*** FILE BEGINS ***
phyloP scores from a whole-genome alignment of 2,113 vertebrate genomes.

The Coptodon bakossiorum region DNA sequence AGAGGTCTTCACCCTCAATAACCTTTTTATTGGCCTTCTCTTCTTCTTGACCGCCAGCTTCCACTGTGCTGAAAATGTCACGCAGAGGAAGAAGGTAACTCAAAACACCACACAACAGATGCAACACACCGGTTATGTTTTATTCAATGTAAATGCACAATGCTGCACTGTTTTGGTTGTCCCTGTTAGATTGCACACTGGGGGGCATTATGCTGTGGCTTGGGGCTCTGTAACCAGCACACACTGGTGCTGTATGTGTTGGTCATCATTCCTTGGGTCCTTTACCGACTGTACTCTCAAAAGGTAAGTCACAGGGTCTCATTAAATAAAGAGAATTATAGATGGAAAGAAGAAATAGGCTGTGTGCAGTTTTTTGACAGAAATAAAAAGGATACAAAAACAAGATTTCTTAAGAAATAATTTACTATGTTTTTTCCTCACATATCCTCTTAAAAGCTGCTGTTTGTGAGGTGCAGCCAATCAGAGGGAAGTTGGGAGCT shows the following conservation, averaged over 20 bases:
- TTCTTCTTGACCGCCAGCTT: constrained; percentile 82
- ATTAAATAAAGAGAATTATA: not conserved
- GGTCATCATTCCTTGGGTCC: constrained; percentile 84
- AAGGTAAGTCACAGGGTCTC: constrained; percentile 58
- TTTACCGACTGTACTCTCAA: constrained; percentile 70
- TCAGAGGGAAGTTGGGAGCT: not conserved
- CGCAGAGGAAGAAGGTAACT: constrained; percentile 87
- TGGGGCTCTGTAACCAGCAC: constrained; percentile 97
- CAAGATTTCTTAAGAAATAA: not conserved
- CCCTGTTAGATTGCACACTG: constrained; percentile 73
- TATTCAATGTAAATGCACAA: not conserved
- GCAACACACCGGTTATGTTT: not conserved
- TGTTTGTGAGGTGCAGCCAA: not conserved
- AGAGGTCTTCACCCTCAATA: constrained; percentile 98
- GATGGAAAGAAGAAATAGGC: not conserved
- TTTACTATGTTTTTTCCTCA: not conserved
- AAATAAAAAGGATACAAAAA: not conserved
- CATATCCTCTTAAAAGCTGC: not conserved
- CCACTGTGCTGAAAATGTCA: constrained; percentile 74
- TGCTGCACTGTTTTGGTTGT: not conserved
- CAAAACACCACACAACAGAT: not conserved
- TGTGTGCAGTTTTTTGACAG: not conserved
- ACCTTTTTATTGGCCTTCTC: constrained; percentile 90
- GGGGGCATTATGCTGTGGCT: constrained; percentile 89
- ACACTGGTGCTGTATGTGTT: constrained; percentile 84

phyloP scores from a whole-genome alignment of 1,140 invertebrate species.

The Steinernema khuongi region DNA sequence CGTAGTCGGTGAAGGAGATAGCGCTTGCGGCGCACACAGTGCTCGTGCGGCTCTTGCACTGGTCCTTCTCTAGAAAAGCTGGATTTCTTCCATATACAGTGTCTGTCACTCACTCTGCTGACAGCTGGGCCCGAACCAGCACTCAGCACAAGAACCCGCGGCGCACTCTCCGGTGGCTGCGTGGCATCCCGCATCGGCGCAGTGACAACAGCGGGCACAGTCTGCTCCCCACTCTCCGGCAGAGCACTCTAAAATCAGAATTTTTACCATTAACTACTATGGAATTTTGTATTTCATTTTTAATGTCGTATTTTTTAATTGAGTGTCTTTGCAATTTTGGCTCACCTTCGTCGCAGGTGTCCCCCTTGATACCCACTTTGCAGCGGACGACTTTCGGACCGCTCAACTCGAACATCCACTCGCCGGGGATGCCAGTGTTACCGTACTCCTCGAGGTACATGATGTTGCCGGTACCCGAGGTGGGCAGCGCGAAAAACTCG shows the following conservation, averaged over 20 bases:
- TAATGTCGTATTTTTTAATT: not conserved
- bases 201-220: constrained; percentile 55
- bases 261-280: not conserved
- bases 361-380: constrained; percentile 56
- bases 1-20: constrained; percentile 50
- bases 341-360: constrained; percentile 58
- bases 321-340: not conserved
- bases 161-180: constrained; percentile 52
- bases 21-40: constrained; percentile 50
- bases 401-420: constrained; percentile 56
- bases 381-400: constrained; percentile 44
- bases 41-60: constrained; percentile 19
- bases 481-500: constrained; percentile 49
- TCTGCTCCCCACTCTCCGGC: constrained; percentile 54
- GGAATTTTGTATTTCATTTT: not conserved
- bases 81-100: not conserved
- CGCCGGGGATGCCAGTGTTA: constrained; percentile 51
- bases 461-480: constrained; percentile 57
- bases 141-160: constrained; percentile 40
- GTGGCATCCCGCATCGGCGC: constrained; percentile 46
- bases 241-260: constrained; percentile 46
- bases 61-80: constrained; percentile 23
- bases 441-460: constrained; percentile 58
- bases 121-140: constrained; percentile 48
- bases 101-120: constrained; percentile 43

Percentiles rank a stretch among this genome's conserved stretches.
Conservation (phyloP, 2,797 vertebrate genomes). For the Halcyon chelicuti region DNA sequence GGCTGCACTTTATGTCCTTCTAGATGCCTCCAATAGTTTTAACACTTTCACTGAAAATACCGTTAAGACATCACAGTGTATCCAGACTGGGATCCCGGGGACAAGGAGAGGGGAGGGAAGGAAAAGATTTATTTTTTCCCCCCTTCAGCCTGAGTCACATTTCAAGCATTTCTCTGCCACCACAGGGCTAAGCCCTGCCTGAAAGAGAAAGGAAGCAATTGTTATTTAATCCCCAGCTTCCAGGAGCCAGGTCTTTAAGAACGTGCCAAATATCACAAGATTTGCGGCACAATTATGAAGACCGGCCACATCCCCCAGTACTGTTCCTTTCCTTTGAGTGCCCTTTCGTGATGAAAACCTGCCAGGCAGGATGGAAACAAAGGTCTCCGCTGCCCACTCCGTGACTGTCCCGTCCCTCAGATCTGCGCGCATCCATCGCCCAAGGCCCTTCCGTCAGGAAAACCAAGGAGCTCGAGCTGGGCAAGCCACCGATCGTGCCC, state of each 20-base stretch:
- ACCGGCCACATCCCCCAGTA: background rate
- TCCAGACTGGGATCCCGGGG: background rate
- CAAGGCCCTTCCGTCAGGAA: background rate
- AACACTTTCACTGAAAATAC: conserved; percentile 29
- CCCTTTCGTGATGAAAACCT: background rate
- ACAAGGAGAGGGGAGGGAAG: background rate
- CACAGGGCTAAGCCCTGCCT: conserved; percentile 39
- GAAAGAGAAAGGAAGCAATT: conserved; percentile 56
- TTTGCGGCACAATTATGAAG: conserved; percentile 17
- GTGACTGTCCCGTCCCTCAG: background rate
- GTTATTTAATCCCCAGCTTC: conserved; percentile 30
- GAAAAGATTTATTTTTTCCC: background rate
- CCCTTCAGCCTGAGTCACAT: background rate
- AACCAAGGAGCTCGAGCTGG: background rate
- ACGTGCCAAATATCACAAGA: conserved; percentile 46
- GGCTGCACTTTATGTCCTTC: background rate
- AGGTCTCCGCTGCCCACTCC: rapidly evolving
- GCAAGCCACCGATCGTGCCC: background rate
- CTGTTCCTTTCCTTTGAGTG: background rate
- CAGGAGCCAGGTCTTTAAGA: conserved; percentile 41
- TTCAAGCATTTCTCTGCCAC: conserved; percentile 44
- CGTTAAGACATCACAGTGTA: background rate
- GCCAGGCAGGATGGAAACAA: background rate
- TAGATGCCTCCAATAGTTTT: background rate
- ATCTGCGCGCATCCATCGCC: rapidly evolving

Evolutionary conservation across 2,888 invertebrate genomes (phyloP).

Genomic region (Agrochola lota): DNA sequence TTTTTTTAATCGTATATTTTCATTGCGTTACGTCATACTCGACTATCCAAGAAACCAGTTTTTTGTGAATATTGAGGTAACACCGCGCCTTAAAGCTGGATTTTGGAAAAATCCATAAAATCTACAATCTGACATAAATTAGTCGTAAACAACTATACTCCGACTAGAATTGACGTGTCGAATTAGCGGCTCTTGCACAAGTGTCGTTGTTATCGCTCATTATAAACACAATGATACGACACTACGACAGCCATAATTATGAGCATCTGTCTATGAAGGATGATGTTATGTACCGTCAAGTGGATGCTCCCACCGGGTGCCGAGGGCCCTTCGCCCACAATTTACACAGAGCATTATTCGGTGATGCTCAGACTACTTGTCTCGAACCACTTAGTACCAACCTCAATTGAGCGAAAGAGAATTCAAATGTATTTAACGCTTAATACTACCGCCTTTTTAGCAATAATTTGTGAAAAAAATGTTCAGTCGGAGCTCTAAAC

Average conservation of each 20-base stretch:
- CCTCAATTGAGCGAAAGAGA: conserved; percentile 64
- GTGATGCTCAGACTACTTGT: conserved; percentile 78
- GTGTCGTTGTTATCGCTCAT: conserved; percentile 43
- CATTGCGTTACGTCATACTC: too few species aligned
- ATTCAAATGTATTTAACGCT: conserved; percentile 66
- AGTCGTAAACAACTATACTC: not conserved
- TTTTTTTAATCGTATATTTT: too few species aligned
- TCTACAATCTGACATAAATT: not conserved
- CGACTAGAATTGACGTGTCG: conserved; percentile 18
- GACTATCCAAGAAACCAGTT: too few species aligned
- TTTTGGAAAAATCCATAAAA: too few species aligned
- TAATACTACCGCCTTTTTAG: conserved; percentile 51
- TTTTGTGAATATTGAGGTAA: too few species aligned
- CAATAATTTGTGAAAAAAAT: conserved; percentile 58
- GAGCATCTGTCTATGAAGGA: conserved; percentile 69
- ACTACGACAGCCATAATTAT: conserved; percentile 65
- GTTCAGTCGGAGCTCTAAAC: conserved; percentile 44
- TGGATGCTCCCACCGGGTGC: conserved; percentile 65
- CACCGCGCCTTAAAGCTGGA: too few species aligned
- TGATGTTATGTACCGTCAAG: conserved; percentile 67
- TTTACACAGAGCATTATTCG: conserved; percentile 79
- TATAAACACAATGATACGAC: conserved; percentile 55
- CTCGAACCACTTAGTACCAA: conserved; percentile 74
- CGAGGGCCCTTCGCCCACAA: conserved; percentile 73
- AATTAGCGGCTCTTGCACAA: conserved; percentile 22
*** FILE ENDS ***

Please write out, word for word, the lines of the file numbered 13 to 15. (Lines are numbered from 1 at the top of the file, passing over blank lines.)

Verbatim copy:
- TATTCAATGTAAATGCACAA: not conserved
- GCAACACACCGGTTATGTTT: not conserved
- TGTTTGTGAGGTGCAGCCAA: not conserved